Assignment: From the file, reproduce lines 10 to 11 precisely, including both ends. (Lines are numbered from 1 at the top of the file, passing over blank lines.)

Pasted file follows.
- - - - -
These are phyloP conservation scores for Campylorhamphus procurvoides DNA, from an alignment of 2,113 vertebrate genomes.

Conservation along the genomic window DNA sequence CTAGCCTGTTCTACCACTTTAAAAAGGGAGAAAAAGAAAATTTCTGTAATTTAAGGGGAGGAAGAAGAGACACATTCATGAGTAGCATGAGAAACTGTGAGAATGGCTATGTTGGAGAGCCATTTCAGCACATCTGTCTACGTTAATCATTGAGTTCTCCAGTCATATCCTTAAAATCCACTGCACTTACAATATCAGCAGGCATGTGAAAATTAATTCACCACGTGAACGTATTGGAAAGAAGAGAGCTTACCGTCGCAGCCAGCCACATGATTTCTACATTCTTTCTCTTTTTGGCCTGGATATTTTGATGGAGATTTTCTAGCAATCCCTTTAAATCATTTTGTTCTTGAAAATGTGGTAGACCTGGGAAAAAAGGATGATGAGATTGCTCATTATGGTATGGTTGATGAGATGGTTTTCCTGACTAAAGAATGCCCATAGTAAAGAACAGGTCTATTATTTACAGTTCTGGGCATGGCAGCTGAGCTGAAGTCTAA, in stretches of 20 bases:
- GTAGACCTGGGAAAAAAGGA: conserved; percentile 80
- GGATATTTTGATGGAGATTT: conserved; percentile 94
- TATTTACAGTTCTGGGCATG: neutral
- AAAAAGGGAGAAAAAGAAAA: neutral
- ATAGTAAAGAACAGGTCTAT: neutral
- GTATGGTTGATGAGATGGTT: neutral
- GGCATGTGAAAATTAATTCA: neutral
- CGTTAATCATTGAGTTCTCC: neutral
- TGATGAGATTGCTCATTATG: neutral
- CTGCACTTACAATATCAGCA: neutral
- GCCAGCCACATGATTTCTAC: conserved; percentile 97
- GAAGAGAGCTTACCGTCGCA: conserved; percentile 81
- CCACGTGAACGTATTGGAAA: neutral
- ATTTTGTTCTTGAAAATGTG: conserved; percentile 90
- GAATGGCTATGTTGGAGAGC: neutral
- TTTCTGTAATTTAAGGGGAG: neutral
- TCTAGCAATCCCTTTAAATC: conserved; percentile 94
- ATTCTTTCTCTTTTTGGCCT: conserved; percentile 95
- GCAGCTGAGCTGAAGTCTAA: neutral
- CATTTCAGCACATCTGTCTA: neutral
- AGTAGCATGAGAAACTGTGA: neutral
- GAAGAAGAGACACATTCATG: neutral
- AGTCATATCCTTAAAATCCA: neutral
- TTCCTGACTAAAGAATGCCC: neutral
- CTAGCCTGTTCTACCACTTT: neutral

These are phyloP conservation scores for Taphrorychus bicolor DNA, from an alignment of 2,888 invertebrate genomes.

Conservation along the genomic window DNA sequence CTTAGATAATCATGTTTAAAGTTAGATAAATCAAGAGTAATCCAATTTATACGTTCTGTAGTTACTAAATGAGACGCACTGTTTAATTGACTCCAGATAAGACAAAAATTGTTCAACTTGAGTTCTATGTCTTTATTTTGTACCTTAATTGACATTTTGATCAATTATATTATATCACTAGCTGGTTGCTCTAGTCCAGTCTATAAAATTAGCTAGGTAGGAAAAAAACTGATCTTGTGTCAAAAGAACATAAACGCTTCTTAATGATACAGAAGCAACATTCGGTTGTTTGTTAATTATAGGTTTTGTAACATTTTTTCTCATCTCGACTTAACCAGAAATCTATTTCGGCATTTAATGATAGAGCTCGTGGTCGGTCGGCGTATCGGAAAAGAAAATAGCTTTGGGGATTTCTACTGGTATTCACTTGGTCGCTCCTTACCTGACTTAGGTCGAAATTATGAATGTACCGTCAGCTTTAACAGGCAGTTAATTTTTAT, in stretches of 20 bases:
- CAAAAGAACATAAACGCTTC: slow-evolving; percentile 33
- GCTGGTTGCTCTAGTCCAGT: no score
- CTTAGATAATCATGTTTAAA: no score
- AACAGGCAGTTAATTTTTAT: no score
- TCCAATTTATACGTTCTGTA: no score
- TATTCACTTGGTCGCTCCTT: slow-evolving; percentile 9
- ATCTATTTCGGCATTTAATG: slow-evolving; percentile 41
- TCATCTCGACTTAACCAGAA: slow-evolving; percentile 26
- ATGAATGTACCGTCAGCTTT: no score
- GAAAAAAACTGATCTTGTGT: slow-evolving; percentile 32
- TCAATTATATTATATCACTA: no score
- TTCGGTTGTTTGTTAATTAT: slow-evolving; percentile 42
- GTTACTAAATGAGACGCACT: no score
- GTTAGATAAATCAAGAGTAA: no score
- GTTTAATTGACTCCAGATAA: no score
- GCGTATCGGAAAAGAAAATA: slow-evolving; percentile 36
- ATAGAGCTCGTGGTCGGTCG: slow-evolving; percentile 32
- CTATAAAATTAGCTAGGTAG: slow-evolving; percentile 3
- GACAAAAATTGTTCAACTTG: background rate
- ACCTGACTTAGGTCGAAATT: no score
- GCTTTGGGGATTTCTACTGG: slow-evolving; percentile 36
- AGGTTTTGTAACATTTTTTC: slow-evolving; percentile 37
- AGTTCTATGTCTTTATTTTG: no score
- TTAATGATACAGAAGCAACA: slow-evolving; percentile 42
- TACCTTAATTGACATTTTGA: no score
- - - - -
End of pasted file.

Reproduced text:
- CGTTAATCATTGAGTTCTCC: neutral
- TGATGAGATTGCTCATTATG: neutral